Each week we spotlight three pieces of writing from our longlist. This year's non-fiction writing is characterised by its honesty and courage in dealing with difficult subjects from grief and bereavement to dysfunctional family relationships and abortion. Portraits of mothers and grandmothers delve deep into questions of identity and patriarchy while places and scenarios are conjured with an assurance that is particularly evocative and resonant of Pakistan.Yet our writers manage to avoid unremitting bleakness, finding sparks of humour and light in unexpected places.
A Grief of One's Own
Growing up, I often wondered: are there worse heartbreaks than death? ... What was it about the ending of my own love that had guided me to the loss that my mother had endured?
The Gift of Life
It was only when I found my mother sitting silently in her room one day, while she was still in the early days of the first trimester, did she respond to my look of distress with, “I always pray to God that I am never put in a situation where I must sin.”
A Desk of One's Own
Had each of the women before me not made their own hopeful and terrifying journeys, I would not be sitting here at this desk – a desk of my own.
As sweat trickles down my back, I imagine diving into a pool rippled by sunlight. I remember what it feels like to push against the water and have it yield to you.
Komal Waqar Ali
I have been obsessed with uncovering my ancestry for as long as I can remember. I suppose the forbidden fruit is the most appealing. It glistens, almost revelling in the knowledge that no person shall touch it without consequence.
A Letter to My Dupatta
To some you were everything, to others you were not enough …As a constant among every story of every Pakistani woman, we all hold a distinct relationship with your embrace.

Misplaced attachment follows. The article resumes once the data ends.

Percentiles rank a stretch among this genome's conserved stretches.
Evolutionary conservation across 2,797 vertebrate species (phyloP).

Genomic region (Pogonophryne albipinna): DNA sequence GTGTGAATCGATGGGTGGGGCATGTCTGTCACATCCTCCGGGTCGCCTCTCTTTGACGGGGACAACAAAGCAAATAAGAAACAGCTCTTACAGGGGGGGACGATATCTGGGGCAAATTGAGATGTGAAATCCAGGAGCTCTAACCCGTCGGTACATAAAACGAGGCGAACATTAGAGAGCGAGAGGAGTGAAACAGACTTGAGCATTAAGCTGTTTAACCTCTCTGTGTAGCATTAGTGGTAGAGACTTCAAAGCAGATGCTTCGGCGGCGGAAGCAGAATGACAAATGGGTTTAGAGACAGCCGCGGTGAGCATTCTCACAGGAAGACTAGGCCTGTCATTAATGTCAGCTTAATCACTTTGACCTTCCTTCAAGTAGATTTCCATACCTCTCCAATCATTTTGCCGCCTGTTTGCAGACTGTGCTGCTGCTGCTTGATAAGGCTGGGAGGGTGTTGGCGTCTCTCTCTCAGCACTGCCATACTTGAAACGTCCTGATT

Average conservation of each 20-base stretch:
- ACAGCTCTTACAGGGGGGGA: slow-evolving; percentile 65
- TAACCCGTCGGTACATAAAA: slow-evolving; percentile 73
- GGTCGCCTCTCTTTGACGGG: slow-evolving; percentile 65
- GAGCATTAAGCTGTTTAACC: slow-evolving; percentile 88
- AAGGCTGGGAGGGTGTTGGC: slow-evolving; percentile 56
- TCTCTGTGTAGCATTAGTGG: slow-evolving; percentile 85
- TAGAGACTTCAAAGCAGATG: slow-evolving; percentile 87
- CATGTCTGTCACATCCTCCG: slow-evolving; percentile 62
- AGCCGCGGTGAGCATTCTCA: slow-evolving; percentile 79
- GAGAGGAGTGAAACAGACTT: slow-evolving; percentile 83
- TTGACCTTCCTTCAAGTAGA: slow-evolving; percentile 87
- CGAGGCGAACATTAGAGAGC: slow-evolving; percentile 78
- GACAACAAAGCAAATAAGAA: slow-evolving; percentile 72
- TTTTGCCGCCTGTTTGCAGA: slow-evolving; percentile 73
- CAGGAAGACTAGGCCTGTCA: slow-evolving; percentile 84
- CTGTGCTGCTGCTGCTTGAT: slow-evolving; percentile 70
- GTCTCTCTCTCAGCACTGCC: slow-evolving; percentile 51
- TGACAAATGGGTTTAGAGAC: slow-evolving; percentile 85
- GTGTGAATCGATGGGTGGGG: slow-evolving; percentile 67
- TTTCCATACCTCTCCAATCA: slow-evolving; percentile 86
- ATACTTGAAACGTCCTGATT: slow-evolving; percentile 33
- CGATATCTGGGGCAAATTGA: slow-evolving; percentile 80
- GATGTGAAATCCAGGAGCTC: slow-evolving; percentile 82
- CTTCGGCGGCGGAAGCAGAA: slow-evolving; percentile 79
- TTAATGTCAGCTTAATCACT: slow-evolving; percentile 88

To Taste Mundanity in Movement
To be a woman, is to have the very act of walking, swimming, movement sexualized …I feel like my identity is built on two stilts, swerving away from each other at each step. Honour and movement.
Love Unspoken, Love Unheard
I want you to know that I love you amma ... I need you to know that what frightens you is the same as what enrages me ... I need you to know that a better future for me is not possible unless it is a better future for you.
There was so much to see, to sense. The lushness of trees drooping under their own weight, leaning down to gently touch the nehr. The way the city quieted under the silent, gentle push of burgeoning black clouds.
How She Lived for Us
Caught in the fires of my father’s own suffering, my mother tried her best to extinguish them. … But the fires, too wild to be contained, burned down our house. Instead of sulking, she took it upon herself to rebuild one, brick by brick.
My Own Worst Enemy
Most of us have heard the refrain, ‘Aurat hi aurat ki sab se barri dushman hoti hai,’ at some point in our lives. For the longest time, hearing it made me think about my dadi ... hell-bent on sucking the joy and freedom from my life.
Ten minutes to go. I drum my fingers absently and look around the tepid corridor that doubles as a waiting room … I sit here by myself, surrounded by women who seem to have real problems ...I wonder why I am here.
Arsala Jameel Farooqui
Last Conversations: What We Talk About When We Talk of Death
We feel, when someone is dying, a new honesty, and lack of inhibition that in this awful event there is potential to say things that cannot otherwise be said. But what can one say about a lifetime of stuff in a few awkward sentences, in the last conversation? And can that be enough?
When the quarantine was announced, I barely flinched. Stay at home, the TV said, and I thought Sure, I have had two and a half decades worth of practice.
I don’t want to grow up. In fact, I don’t give a flying chappal about being an adult. I don’t give a flying chappal about having “assets” or “a provident fund” or whatever a “fixed deposit account” is.
Teaching my Mother How to Pronounce Suicide
I celebrate my 6th birthday at the women’s psychiatric ward, Ganga Ram Hospital, Lahore. Khala drives me there, stopping on our way to buy cake and a new shirt to wear.